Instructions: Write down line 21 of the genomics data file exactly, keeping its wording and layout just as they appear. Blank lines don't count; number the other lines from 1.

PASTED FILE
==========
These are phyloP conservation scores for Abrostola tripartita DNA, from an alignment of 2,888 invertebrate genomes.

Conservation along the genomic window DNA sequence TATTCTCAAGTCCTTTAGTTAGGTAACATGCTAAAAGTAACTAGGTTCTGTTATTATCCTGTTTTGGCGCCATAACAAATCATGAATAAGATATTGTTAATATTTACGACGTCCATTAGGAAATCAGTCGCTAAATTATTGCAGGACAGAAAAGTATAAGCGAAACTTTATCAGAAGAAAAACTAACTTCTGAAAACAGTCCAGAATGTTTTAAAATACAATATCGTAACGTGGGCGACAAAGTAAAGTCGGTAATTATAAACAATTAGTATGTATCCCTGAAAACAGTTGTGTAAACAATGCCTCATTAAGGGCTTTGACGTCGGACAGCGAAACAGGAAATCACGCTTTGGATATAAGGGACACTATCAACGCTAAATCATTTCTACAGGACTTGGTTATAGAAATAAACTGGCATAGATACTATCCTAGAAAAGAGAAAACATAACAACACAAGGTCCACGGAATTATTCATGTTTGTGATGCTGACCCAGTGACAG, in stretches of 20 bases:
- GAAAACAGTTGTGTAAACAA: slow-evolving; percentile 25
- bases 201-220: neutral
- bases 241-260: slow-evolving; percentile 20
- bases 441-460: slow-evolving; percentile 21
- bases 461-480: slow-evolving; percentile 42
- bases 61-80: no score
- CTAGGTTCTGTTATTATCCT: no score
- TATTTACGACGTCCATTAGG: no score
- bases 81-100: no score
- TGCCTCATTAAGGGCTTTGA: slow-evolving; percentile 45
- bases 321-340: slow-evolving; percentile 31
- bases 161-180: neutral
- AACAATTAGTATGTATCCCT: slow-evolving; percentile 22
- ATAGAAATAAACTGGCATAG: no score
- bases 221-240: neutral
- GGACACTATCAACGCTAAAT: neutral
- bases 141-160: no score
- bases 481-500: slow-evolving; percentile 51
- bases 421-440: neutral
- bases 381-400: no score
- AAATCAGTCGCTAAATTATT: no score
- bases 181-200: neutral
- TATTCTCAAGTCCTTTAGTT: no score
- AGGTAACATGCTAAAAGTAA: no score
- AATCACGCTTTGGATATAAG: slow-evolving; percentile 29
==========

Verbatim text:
- bases 421-440: neutral